The hubby, my family and I just got back from a trip there a few weeks back. We were fortunate enough to get a behind the scenes look at everything, courtesy of a great friend that works there (thanks a bunch Mark!!). Many of these pictures are courtesy of my Dad (thanks Dad!)(some are snagged off the website...but I'm sure they won't mind). **Longwood Gardens Slide Show will be posted soon on the left banner**

And while you're out there in beautiful Kennett Square do me a favor. Head over to a place called Talula's Table. I have been hearing about this place for YEARS and have yet to visit. It's supposed to be one of the best farm-to-table restaurants on the whole east coast. It's been in Food and Wine, Bon Appetit, etc. for years. I suppose I haven't eaten there yet because reservations are notoriously hard to come by AND dinner has a set price of about $125/person. But I'd still be interested in checking it out since the menu looks AMAZING. If you don't feel like spending an arm and a leg for dinner then just head on into their specialty shop where you can buy gourmet items, and send me a note letting me know what you thought. I'm sure I'll get out there eventually, but if you get there first I'd love to hear your take on it.
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Wednesday, January 20, 2010

When Life Gives You Limoncello - A New Drink Of The Month & Must Have Gadget Of The Month

When life gives you Limoncello, go ahead and ask life if it wouldn't mind throwing in a bottle of vodka, so you can make the drink of the month...a Limoncello martini.

When it comes to stocking my bar, as much as I love trying new spirits, I tend to be a minimalist. Personally, most days I'm content with just the two basic booze groups: white and brown. I need only add a few olives on a toothpick to a glass of chilled gin to call it a mixed drink and as far as the brown booze group goes, if you get an ice cube anywhere near my glass I'll kick your ass. I like my brown liquor neat. But when I'm entertaining guests I like to have something to offer them that falls outside of the two basic booze groups... I like to do it, however, without breaking the bank. That's where something like Limoncello comes in. Offering your guests a "drink of the night" (or something that doesn't sound quite so cheesy) can make all the difference in the world AND you don't have to break the bank buying a half dozen types of liquor to make it happen.

Limoncello is a sweet Italian lemon liqueur. A bottle of it runs about $16 and a bottle of my bar staple vodka, Svedka, runs $9.99 for a fifth...nice right!? Those are the only two ingredients you need to make this martini. Just mix three parts vodka with one part Limoncello, shake over ice and serve. A trained monkey could make this drink which makes it the perfect cocktail for me.

Ok, ok. It's not the most exciting sounding drink is it? I agree. But it is delicious. In fact, Nick and I served this martini to friends of ours over the holidays and they loved it so much that they ran out and bought a bottle of Limoncello when they got home and served the same drink to US when we went to THEIR house for dinner a few weeks later. The proof is in the pudding folks...so go ahead and try it. But if you're still not excited about the drink might I offer a way to really jazz it up???? Those same friends that loved the Limoncello martini gave me a bar tending book for Christmas and inside was a recipe for something called "lemon dust". When you rim your martini glass with this yummy and oh so easy to make concoction, the Limoncello martini will be sure to impress.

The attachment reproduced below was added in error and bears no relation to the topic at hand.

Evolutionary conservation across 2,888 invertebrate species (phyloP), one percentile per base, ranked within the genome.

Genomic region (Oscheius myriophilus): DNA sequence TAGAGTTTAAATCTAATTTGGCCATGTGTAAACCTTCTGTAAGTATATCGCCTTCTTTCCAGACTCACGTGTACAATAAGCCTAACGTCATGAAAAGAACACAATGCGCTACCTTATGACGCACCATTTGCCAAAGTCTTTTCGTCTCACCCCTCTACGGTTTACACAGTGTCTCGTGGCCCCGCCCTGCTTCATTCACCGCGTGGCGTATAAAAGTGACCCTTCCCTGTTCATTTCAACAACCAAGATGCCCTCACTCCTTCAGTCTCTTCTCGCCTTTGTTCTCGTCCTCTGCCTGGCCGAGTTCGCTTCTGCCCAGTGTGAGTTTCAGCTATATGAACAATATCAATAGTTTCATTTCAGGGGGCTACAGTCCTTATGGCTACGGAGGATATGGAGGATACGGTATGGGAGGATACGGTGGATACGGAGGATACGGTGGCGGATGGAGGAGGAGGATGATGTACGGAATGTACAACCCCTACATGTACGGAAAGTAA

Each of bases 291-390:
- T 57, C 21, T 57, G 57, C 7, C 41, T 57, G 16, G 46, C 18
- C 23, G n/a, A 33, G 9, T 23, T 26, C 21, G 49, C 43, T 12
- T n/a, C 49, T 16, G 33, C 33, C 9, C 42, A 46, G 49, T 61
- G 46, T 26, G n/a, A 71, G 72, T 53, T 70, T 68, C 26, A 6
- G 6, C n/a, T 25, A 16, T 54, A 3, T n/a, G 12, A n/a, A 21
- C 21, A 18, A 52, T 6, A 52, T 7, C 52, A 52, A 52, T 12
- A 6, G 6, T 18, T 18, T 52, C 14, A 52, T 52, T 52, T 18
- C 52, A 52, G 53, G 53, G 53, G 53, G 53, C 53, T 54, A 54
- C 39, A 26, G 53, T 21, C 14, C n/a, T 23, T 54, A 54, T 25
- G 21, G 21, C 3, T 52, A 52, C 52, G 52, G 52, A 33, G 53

Lemon Dust:
3 Lemons
2 tbs. superfine sugar

Preheat your oven to as low as it will go (probably about 150 degrees). Zest the lemons and place the zest on a parchment paper lined baking sheet and bake for about an hour until all the moisture has been removed from the zest (don't color the zest...if it starts to brown remove immediately). Then transfer the zest and sugar to a coffee grinder or small food processor and blitz until it looks like dust. If you don't have a food processor you might be able to get away with just milling it down to dust between your fingers. The zest will be so dry and brittle when it's finished baking that it will pretty much just fall apart on it's own.

You may be saying...but how do I zest my lemons...well...you're going to have to go out and buy yourself something nice...go ahead and treat yourself to my newest "can't live without it" kitchen gadget...the Microplane!!!

I know, I know. Microplanes have been around forever. Why am I so excited about them now? Well, I'm notoriously clumsy in the kitchen (and have the burns and scars to prove it) so friends and family are often reluctant to buy me anything razor sharp as a gift...BUT...this year I received not one but TWO Microplanes and I've been zesting everything under the sun (except my little pinkies thank you very much). This is my Gadget Of The Month and if I keep microplaning like I've been it might just be my gadget of the year. I use it for garlic, ginger, citrus rinds...you name it!